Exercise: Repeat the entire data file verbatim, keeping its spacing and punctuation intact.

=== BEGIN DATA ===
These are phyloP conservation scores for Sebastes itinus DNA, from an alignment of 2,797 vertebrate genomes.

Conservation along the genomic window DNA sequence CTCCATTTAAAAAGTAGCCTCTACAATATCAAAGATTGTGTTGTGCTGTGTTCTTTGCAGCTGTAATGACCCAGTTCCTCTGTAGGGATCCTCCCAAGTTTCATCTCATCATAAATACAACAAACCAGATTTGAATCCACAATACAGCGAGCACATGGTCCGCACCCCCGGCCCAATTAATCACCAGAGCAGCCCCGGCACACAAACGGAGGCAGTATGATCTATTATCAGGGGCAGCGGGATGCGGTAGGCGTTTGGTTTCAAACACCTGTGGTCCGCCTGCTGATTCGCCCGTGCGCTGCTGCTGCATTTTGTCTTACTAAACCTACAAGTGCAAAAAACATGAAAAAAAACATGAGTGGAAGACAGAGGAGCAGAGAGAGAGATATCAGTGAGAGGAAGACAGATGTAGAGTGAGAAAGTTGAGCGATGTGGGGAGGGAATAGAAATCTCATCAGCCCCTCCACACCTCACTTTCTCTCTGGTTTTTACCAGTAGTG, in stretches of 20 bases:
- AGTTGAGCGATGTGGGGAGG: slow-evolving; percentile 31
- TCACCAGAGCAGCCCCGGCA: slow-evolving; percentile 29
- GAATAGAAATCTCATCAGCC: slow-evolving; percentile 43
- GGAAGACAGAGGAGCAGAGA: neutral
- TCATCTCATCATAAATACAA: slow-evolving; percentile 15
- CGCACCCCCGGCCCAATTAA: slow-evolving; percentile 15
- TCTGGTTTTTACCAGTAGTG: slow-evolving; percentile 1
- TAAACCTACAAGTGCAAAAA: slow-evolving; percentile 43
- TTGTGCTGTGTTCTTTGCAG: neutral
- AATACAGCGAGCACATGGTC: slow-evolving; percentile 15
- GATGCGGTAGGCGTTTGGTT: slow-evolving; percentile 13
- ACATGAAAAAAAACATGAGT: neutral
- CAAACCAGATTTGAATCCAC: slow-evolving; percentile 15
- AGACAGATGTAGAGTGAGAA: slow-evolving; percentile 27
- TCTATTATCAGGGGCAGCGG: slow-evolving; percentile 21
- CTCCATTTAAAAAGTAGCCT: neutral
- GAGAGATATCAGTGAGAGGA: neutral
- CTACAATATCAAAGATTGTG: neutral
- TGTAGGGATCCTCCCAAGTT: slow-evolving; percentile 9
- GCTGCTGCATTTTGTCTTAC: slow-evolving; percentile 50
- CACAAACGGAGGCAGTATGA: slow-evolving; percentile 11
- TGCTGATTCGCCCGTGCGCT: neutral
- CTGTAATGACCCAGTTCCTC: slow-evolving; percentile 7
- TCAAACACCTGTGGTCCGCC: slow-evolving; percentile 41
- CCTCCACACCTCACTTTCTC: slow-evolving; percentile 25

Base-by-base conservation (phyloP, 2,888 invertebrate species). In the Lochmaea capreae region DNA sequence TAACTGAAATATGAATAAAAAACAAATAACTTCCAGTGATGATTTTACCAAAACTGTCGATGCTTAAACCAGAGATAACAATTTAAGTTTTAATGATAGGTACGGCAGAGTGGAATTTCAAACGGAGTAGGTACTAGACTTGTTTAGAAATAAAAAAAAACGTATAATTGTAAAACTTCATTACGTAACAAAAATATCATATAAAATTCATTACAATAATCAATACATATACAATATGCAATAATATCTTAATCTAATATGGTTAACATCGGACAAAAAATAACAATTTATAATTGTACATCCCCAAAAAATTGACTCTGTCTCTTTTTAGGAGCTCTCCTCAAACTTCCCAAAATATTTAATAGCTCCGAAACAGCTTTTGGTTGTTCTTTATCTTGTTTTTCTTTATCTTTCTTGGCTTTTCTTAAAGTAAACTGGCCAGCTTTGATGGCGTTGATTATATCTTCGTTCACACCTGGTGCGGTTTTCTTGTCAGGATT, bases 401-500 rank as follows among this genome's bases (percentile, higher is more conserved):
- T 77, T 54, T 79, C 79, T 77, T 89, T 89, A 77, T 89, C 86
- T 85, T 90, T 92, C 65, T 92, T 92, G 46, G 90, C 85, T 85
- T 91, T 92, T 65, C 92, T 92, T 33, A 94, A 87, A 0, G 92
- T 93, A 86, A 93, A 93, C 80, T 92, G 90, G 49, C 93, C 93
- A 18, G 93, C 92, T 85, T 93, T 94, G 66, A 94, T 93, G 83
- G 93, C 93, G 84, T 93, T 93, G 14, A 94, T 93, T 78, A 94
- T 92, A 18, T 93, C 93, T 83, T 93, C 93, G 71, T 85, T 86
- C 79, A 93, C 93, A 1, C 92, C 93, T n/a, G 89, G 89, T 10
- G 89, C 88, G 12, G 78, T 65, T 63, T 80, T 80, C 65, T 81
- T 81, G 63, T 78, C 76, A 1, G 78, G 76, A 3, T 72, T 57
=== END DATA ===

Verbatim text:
These are phyloP conservation scores for Sebastes itinus DNA, from an alignment of 2,797 vertebrate genomes.

Conservation along the genomic window DNA sequence CTCCATTTAAAAAGTAGCCTCTACAATATCAAAGATTGTGTTGTGCTGTGTTCTTTGCAGCTGTAATGACCCAGTTCCTCTGTAGGGATCCTCCCAAGTTTCATCTCATCATAAATACAACAAACCAGATTTGAATCCACAATACAGCGAGCACATGGTCCGCACCCCCGGCCCAATTAATCACCAGAGCAGCCCCGGCACACAAACGGAGGCAGTATGATCTATTATCAGGGGCAGCGGGATGCGGTAGGCGTTTGGTTTCAAACACCTGTGGTCCGCCTGCTGATTCGCCCGTGCGCTGCTGCTGCATTTTGTCTTACTAAACCTACAAGTGCAAAAAACATGAAAAAAAACATGAGTGGAAGACAGAGGAGCAGAGAGAGAGATATCAGTGAGAGGAAGACAGATGTAGAGTGAGAAAGTTGAGCGATGTGGGGAGGGAATAGAAATCTCATCAGCCCCTCCACACCTCACTTTCTCTCTGGTTTTTACCAGTAGTG, in stretches of 20 bases:
- AGTTGAGCGATGTGGGGAGG: slow-evolving; percentile 31
- TCACCAGAGCAGCCCCGGCA: slow-evolving; percentile 29
- GAATAGAAATCTCATCAGCC: slow-evolving; percentile 43
- GGAAGACAGAGGAGCAGAGA: neutral
- TCATCTCATCATAAATACAA: slow-evolving; percentile 15
- CGCACCCCCGGCCCAATTAA: slow-evolving; percentile 15
- TCTGGTTTTTACCAGTAGTG: slow-evolving; percentile 1
- TAAACCTACAAGTGCAAAAA: slow-evolving; percentile 43
- TTGTGCTGTGTTCTTTGCAG: neutral
- AATACAGCGAGCACATGGTC: slow-evolving; percentile 15
- GATGCGGTAGGCGTTTGGTT: slow-evolving; percentile 13
- ACATGAAAAAAAACATGAGT: neutral
- CAAACCAGATTTGAATCCAC: slow-evolving; percentile 15
- AGACAGATGTAGAGTGAGAA: slow-evolving; percentile 27
- TCTATTATCAGGGGCAGCGG: slow-evolving; percentile 21
- CTCCATTTAAAAAGTAGCCT: neutral
- GAGAGATATCAGTGAGAGGA: neutral
- CTACAATATCAAAGATTGTG: neutral
- TGTAGGGATCCTCCCAAGTT: slow-evolving; percentile 9
- GCTGCTGCATTTTGTCTTAC: slow-evolving; percentile 50
- CACAAACGGAGGCAGTATGA: slow-evolving; percentile 11
- TGCTGATTCGCCCGTGCGCT: neutral
- CTGTAATGACCCAGTTCCTC: slow-evolving; percentile 7
- TCAAACACCTGTGGTCCGCC: slow-evolving; percentile 41
- CCTCCACACCTCACTTTCTC: slow-evolving; percentile 25

Base-by-base conservation (phyloP, 2,888 invertebrate species). In the Lochmaea capreae region DNA sequence TAACTGAAATATGAATAAAAAACAAATAACTTCCAGTGATGATTTTACCAAAACTGTCGATGCTTAAACCAGAGATAACAATTTAAGTTTTAATGATAGGTACGGCAGAGTGGAATTTCAAACGGAGTAGGTACTAGACTTGTTTAGAAATAAAAAAAAACGTATAATTGTAAAACTTCATTACGTAACAAAAATATCATATAAAATTCATTACAATAATCAATACATATACAATATGCAATAATATCTTAATCTAATATGGTTAACATCGGACAAAAAATAACAATTTATAATTGTACATCCCCAAAAAATTGACTCTGTCTCTTTTTAGGAGCTCTCCTCAAACTTCCCAAAATATTTAATAGCTCCGAAACAGCTTTTGGTTGTTCTTTATCTTGTTTTTCTTTATCTTTCTTGGCTTTTCTTAAAGTAAACTGGCCAGCTTTGATGGCGTTGATTATATCTTCGTTCACACCTGGTGCGGTTTTCTTGTCAGGATT, bases 401-500 rank as follows among this genome's bases (percentile, higher is more conserved):
- T 77, T 54, T 79, C 79, T 77, T 89, T 89, A 77, T 89, C 86
- T 85, T 90, T 92, C 65, T 92, T 92, G 46, G 90, C 85, T 85
- T 91, T 92, T 65, C 92, T 92, T 33, A 94, A 87, A 0, G 92
- T 93, A 86, A 93, A 93, C 80, T 92, G 90, G 49, C 93, C 93
- A 18, G 93, C 92, T 85, T 93, T 94, G 66, A 94, T 93, G 83
- G 93, C 93, G 84, T 93, T 93, G 14, A 94, T 93, T 78, A 94
- T 92, A 18, T 93, C 93, T 83, T 93, C 93, G 71, T 85, T 86
- C 79, A 93, C 93, A 1, C 92, C 93, T n/a, G 89, G 89, T 10
- G 89, C 88, G 12, G 78, T 65, T 63, T 80, T 80, C 65, T 81
- T 81, G 63, T 78, C 76, A 1, G 78, G 76, A 3, T 72, T 57